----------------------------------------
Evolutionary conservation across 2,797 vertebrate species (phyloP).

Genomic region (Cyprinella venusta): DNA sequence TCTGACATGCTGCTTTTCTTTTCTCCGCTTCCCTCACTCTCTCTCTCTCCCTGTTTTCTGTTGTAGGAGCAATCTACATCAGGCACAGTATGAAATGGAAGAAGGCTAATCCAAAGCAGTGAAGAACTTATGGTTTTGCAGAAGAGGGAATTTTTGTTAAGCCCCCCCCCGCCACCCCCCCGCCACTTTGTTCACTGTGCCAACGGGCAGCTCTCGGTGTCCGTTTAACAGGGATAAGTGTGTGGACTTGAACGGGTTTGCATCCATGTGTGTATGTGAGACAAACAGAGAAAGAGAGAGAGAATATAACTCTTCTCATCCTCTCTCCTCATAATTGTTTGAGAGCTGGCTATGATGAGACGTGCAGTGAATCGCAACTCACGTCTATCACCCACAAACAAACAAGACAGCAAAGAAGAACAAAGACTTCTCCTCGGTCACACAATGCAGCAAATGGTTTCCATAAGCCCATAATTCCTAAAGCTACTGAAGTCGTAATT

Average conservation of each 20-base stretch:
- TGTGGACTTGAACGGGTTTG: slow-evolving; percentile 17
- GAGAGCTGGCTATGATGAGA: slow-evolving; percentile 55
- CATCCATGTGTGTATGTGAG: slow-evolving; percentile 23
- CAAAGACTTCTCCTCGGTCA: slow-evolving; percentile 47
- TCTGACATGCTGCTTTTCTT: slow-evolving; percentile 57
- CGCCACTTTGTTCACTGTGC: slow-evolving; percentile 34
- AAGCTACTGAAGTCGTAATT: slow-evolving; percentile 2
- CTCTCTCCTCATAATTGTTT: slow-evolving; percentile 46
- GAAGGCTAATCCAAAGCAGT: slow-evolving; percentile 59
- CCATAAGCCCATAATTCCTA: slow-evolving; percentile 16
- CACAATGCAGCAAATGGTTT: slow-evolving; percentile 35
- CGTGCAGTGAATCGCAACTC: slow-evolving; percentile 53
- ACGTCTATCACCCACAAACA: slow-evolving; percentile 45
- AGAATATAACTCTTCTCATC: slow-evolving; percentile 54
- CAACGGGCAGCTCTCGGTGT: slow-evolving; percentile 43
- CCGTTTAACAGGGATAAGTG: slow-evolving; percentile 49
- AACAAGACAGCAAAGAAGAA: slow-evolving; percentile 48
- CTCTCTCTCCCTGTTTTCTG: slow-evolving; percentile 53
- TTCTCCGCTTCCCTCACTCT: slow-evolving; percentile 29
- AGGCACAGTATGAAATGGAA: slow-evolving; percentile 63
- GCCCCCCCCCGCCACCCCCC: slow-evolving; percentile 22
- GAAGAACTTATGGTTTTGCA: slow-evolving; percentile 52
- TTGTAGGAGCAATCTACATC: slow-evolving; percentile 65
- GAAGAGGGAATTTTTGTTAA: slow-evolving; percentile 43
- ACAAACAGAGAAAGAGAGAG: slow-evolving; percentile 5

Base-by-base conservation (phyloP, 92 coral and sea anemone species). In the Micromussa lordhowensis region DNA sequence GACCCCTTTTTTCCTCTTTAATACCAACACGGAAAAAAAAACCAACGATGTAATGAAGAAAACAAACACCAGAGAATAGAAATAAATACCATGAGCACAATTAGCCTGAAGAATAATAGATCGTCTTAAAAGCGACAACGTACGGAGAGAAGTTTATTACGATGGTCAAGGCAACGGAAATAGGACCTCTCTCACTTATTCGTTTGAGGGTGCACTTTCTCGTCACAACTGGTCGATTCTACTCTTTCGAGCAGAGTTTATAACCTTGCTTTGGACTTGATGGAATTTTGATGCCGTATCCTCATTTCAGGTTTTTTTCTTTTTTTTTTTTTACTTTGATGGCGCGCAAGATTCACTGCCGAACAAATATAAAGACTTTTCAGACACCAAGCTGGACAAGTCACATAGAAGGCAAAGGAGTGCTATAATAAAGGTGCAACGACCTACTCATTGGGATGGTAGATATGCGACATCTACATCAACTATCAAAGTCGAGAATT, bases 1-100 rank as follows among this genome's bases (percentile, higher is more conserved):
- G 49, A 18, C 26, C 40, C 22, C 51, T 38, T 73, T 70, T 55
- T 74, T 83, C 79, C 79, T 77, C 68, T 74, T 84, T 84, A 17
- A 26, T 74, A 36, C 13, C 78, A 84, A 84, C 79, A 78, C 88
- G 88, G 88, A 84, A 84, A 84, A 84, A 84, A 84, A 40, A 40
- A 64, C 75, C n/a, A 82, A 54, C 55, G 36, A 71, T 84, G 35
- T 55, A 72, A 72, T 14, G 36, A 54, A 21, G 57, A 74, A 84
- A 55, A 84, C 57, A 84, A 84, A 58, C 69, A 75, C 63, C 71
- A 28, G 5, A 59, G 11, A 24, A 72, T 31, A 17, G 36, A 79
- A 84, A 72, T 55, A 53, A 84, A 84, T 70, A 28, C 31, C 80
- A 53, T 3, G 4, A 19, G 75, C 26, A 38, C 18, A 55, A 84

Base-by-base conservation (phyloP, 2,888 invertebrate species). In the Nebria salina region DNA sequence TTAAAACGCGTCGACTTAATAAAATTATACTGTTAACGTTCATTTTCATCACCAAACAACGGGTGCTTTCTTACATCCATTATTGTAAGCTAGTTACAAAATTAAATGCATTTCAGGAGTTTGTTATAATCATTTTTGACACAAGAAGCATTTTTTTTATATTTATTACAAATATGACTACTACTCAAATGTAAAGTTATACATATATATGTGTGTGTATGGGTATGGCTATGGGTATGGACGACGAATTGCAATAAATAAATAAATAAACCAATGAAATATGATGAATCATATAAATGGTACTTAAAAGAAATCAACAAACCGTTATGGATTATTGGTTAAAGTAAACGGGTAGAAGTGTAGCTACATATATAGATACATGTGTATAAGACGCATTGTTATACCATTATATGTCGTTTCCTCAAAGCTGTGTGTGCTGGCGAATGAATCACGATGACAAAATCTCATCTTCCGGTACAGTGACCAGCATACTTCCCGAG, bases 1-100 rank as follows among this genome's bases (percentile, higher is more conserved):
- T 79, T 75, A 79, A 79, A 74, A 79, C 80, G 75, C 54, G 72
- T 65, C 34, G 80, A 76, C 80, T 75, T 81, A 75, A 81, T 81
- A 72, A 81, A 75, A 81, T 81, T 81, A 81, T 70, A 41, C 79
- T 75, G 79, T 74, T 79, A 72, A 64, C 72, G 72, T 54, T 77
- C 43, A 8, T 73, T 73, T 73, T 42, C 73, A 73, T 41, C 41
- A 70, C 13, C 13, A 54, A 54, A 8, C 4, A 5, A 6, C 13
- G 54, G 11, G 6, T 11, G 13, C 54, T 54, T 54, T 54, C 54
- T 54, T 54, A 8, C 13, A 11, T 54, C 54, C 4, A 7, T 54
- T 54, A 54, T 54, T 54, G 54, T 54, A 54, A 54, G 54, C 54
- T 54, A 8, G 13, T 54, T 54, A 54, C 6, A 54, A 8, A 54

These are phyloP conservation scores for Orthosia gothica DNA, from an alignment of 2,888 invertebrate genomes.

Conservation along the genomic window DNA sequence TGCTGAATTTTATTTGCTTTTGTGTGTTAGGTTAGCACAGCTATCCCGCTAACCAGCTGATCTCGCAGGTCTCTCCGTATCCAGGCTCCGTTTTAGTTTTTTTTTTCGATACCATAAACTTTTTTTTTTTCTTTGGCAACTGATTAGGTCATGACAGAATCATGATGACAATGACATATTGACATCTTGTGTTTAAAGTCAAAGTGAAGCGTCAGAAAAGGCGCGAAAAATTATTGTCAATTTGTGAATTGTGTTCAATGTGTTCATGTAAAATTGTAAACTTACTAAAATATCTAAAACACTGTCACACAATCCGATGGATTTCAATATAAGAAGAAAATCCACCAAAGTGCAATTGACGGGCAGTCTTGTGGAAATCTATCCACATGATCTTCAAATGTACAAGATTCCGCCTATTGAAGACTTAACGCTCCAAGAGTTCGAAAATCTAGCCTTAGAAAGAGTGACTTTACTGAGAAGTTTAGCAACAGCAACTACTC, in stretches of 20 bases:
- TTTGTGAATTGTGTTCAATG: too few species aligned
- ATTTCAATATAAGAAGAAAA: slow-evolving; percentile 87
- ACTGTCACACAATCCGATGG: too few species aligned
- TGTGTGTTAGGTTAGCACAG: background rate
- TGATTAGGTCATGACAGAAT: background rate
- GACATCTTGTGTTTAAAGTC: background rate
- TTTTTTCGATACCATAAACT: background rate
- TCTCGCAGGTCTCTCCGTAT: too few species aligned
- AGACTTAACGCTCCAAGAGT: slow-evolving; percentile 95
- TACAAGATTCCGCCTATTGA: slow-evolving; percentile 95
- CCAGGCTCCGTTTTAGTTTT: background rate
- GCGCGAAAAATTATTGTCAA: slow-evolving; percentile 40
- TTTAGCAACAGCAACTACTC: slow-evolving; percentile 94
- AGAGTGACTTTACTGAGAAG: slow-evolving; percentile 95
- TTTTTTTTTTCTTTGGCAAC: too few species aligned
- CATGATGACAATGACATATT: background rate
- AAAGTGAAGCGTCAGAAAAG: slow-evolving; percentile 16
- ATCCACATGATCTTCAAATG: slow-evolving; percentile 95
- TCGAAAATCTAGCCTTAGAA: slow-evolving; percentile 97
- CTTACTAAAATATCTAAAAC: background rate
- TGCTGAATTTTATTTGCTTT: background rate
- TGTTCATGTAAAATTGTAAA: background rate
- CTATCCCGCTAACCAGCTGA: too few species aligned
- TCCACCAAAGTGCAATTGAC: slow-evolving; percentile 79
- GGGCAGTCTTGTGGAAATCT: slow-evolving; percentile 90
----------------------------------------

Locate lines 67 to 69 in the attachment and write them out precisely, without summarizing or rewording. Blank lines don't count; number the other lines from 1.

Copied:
- TTTTTTTTTTCTTTGGCAAC: too few species aligned
- CATGATGACAATGACATATT: background rate
- AAAGTGAAGCGTCAGAAAAG: slow-evolving; percentile 16